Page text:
If the facts of the case bear out as described in the Rhode Island ACLU’s press release, it looks like the organization is on the right side of a controversy (which happens every now and then):
In January 2017, [Marissa] Lacoste was leaving work [at Twin River] when two RISP detectives approached her car. In response to their demand that she “hand over the weed,” Ms. Lacoste produced a bag with less than one ounce of marijuana. Under RI law, possession of less than one ounce of marijuana is not a crime. Despite Lacoste having committed no criminal offense, the detectives suggested that she was in serious trouble and could go to jail, and demanded that she accompany them to the Lincoln Woods Barracks. She complied, and while there, they told her that if she didn’t assist them with an ongoing investigation at the Casino, they could cause her to lose her job.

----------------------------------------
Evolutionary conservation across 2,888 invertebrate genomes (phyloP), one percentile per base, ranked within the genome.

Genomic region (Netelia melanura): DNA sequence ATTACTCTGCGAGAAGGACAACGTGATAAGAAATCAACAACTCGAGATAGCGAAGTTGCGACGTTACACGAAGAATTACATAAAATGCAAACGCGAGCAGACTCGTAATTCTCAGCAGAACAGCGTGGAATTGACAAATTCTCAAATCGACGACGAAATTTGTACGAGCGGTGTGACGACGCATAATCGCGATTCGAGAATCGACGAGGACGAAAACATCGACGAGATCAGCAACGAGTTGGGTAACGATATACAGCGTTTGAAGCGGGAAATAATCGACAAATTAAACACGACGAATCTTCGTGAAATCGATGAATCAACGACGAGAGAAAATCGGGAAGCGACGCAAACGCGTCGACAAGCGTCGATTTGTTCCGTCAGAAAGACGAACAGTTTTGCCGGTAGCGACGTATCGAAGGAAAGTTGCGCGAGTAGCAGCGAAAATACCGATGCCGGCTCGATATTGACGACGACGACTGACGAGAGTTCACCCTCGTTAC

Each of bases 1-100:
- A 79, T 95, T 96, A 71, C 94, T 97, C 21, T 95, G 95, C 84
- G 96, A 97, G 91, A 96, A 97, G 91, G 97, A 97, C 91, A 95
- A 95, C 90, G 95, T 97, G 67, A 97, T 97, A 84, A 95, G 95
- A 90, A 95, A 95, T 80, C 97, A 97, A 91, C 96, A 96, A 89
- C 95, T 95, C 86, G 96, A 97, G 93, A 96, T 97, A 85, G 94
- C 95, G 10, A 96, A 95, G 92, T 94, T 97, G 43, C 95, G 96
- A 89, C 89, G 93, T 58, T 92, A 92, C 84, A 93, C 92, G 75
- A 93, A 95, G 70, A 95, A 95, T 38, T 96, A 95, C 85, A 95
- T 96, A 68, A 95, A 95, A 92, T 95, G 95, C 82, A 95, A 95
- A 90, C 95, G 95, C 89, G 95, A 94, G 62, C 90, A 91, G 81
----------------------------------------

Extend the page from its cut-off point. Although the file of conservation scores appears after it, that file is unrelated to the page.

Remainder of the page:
In February, after cooperating with RISP for a period of time, Lacoste indicated that she was no longer willing to assist. Weeks later, she was issued a civil summons for her January possession of marijuana, and she further learned that RISP had requested, unsuccessfully, that the Department of Business Regulation revoke her “Service Employee” license, a permit required for those who work in the state’s gaming facilities.To Our Readers: We need your support to challenge the progressive mainstream media narrative. Your donation helps us deliver the truth to Rhode Islanders. Please give now.
Thereafter, Lacoste and a representative of her union met with her employer who informed her that the civil citation she received would not affect her employment. However, upon reporting to work for her next scheduled shift, Lacoste was stopped by Twin River security and told that she had been permanently excluded from the Casino by order of the State Police, effectively terminating her from her job. Since that time, RISP has repeatedly denied her requests for an opportunity to be heard regarding her exclusion from the Casino.
Lacoste’s case provides a helpfully broad example of the reasons we should limit government influence. When government makes things illegal, we’re all potential criminals. When government licenses everything, we’re all dependent on its good graces. And when government regulates businesses, our livelihoods can be threatened.
There’s a balance, of course, but it ought to be struck with awareness of the dangers, not naiveté about good intentions.